Yahoo Backs OpenID. And, So?

Posted by: Rob Hof on January 17, 2008

So every techie around the globe is just tickled to death that Yahoo has backed OpenID. But how many people actually know what it is, let alone why they should care?

Oh, I think it’s potentially quite important: a way to carry a consistent digital identity across the Web, so you can reduce or eliminate the need to sign in dozens of times at various sites you use. OK, but obviously that hasn’t kept a whole lot of people from using the Web. And that’s why some people rightly point out that this could be a solution in search of a problem that most people don’t really care that much about.

Call me cynical, but I’m also a little suspicious of the unbridled enthusiasm of so many Web companies for something that will identify us all around the Web. As the OpenID site puts it: “With OpenID, you create a single username and password, along with some data about you.” (Italics added.)

My question is, what kind of data? There’s something of an example here. And to OpenID’s credit, the notion here is to give users control. But will they take it? I suspect many people will not. For instance, if you’re on AOL, did you know you automatically have an OpenID profile now? Most people online are pretty lazy when it comes to maintaining control of their data online.

Seems to me that once OpenID data starts to include things on sites we visit, marketers are going to get very interested. Today, they must resort to pretty arcane methods, from behavioral targeting to cookies, to divine our apparent interests. Is some of the push behind OpenID because marketers think it will be a dandy way to target people with ads or pitches better? If so—and I could be wrong on that, since the people behind OpenID seem to have noble motives—I wonder if people already a little creeped out by targeted ads will find OpenID more of a problem than a solution.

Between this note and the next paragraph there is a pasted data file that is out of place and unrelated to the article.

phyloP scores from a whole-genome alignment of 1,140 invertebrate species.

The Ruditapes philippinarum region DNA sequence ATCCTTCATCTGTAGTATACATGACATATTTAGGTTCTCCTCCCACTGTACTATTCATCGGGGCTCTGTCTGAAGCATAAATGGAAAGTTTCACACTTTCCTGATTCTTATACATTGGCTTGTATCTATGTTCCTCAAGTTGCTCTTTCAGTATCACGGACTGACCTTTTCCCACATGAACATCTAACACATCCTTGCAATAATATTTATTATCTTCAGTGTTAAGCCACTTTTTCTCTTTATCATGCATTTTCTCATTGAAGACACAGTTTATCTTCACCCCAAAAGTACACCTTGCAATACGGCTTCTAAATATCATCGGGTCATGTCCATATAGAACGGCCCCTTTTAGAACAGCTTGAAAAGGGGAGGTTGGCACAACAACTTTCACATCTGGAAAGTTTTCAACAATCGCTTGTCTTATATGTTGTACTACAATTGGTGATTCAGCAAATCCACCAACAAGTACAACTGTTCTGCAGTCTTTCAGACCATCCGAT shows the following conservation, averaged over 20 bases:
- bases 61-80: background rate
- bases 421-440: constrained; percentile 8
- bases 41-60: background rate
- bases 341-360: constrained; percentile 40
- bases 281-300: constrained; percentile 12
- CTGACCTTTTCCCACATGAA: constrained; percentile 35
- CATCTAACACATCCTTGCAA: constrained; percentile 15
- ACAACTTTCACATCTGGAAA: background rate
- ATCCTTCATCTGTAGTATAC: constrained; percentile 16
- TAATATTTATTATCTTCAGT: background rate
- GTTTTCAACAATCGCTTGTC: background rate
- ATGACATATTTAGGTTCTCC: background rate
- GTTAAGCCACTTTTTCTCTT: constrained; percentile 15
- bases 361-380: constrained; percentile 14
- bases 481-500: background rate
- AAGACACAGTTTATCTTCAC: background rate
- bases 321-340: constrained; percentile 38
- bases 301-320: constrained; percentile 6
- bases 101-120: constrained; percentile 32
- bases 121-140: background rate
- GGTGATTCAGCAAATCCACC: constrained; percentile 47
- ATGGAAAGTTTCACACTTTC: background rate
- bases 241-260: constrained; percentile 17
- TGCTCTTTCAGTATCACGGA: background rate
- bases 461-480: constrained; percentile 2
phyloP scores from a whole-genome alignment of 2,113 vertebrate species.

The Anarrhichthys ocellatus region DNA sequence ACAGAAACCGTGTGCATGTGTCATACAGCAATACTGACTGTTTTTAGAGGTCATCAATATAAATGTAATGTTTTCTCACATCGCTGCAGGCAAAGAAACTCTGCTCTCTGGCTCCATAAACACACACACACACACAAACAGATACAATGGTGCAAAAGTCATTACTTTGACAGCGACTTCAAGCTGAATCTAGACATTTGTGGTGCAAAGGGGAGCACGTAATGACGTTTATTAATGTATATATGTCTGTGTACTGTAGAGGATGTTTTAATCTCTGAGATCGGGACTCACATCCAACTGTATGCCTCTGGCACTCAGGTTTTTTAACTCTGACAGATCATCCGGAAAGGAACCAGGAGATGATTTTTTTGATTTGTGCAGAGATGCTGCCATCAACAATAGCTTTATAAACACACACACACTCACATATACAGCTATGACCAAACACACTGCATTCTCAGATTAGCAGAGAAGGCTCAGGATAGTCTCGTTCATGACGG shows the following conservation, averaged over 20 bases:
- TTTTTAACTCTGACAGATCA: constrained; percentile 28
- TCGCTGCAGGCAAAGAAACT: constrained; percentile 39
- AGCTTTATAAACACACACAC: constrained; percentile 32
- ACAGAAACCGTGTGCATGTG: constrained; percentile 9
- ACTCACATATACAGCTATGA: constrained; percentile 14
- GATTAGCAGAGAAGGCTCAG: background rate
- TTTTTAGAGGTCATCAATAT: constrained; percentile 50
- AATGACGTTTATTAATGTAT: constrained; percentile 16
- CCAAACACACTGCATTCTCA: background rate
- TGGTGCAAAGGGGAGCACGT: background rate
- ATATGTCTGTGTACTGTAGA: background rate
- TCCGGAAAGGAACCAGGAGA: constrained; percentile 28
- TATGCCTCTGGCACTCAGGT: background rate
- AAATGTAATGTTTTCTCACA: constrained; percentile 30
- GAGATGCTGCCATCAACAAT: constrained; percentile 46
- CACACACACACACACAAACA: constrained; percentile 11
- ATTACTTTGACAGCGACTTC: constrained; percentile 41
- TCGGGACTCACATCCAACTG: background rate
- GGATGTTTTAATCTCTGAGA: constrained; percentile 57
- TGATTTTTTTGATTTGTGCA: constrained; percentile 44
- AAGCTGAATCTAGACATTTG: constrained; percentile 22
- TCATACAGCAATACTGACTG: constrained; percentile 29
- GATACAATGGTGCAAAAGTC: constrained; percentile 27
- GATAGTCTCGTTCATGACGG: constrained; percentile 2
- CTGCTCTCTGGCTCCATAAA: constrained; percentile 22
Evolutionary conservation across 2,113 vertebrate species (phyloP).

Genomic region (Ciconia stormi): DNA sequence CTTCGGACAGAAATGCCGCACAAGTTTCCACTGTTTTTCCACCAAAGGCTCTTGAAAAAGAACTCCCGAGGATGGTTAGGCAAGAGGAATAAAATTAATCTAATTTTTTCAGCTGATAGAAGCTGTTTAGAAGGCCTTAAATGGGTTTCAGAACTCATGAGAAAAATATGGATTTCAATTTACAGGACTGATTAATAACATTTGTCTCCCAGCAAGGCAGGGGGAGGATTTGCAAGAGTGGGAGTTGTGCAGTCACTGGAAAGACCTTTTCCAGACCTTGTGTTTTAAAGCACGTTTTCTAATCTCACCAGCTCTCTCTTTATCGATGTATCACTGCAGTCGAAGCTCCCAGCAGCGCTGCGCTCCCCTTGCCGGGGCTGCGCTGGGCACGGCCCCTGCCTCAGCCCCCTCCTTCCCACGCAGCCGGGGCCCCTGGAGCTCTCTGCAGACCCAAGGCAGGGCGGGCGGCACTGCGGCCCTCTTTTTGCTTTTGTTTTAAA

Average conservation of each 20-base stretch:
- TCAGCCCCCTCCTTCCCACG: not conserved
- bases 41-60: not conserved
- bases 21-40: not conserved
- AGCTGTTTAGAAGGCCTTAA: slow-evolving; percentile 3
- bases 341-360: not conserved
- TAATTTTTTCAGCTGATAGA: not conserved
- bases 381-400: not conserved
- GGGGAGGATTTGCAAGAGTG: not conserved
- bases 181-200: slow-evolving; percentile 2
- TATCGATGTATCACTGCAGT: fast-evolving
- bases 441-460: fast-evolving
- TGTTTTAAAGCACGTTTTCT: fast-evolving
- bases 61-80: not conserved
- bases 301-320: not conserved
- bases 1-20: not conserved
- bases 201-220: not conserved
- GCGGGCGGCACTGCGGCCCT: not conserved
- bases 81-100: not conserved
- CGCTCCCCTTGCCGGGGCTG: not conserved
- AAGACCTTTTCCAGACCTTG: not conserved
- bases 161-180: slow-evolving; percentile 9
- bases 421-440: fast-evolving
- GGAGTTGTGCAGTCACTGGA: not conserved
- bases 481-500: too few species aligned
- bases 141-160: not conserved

Reader Comments

John Furrier

January 17, 2008 4:38 PM

Good read Rob on the ad benefits. To me it's a step in the right direction (a crack in the door that has been shut for years). Yahoo openness has to enable a positive user experience then the real advertising benefits will arrive.

I'm expecting a big move from Yahoo. I have the feeling that this announcement is the pretext to something bigger coming. Yahoo has to put themselves in the social networking business and they need to do it fast.

This is a great first step for Yahoo to take. Let's see if this can be a rising tide for the web 2.0 industry.

Brandon W

January 18, 2008 10:30 AM

I am about as sick of advertising on the Web as anyone, but it's clearly here to stay. You could look at this as a benefit. Having and OpenID that also stores my preferences and tastes would mean that - if I'm going to have to put up with advertising anyway - at least it will be more relevant. There is definitely an enormous appeal to a single sign-in, as well. Personally, I already have an OpenID that I purposely sought out and created, and I wish all sites used it.

Sean A

January 18, 2008 11:02 AM

I believe OpenId is a great idea but what would you do if more than one person uses the same login. Also, having to login to each secured site might be better due to better security then. If you forget your login information....usually it only takes a couple minutes or so to get it thru some personal verification.

OpenId would be open to hacking and it would pose great security risk. The hacker would have access to all things instead of one of your accounts.

I think with due time and tweaking of OpendID....it may become more secure than it already is and safer. As of right now....PRONE TO HACKING WHICH WOULD ALLOW ACCESS TO ALL YOUR LOGIN ACCOUNTS WITHOUT MUCH EFFORT.

Sean A.

January 18, 2008 11:08 AM